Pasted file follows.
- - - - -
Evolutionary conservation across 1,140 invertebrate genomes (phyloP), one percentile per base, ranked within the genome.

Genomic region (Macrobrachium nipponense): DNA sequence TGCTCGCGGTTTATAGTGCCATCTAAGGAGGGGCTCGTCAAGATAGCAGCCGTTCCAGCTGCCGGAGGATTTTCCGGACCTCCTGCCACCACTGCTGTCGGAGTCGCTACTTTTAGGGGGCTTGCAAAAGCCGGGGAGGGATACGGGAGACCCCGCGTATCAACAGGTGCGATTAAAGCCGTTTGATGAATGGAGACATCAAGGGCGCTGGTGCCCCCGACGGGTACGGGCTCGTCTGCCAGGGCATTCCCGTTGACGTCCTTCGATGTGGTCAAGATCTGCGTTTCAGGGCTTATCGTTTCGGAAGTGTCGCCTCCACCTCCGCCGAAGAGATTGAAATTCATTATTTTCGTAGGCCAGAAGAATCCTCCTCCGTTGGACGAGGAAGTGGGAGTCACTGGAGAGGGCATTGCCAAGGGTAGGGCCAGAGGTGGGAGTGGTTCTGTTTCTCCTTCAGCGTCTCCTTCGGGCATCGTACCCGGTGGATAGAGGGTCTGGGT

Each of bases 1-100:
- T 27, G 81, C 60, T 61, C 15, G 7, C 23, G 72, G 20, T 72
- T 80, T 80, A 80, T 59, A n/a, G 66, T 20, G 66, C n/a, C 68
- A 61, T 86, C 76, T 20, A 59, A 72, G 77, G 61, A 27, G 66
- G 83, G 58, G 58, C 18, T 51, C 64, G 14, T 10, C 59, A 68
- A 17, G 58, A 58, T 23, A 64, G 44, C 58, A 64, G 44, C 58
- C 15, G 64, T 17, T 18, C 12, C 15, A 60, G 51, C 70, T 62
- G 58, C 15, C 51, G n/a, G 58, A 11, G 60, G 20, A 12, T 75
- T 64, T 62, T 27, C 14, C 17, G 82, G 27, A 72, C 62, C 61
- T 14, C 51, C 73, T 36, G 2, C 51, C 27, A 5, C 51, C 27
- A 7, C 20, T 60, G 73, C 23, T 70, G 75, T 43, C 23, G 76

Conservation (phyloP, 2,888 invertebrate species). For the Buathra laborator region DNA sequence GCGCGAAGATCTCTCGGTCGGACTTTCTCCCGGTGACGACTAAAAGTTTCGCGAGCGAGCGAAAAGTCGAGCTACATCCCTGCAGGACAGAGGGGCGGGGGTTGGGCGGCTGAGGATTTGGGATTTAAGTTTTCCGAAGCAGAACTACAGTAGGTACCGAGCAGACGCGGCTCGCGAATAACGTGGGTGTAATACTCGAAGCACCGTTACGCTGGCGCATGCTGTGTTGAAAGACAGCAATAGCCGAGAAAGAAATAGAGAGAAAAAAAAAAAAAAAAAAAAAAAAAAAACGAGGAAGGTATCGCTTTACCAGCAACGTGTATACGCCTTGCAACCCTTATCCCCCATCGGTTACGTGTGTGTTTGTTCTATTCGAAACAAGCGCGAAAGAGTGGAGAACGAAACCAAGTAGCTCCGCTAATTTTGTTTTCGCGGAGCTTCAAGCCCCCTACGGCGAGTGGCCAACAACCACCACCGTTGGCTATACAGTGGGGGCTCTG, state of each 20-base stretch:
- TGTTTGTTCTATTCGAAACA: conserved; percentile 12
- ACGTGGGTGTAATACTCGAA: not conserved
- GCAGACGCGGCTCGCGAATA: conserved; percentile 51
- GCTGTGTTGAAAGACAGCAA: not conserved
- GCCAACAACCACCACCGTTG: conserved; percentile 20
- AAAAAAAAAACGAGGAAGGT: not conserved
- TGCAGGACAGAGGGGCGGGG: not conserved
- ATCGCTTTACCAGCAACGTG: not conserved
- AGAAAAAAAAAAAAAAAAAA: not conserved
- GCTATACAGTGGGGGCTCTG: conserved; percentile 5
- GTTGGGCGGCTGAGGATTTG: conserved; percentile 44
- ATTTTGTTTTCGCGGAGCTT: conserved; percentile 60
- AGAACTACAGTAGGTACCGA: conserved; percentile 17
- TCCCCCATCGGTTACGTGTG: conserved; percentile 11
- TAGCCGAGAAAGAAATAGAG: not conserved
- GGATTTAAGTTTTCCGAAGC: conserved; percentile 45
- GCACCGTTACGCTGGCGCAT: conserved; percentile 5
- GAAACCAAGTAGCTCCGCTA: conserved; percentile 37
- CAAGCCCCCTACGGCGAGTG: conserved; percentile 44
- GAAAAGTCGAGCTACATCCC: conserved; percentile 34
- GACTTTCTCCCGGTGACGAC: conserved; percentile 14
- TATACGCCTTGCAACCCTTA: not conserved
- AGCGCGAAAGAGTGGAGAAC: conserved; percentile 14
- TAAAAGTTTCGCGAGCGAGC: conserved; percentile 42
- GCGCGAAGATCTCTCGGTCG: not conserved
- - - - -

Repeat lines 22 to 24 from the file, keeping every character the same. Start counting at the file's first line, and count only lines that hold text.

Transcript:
- ATCGCTTTACCAGCAACGTG: not conserved
- AGAAAAAAAAAAAAAAAAAA: not conserved
- GCTATACAGTGGGGGCTCTG: conserved; percentile 5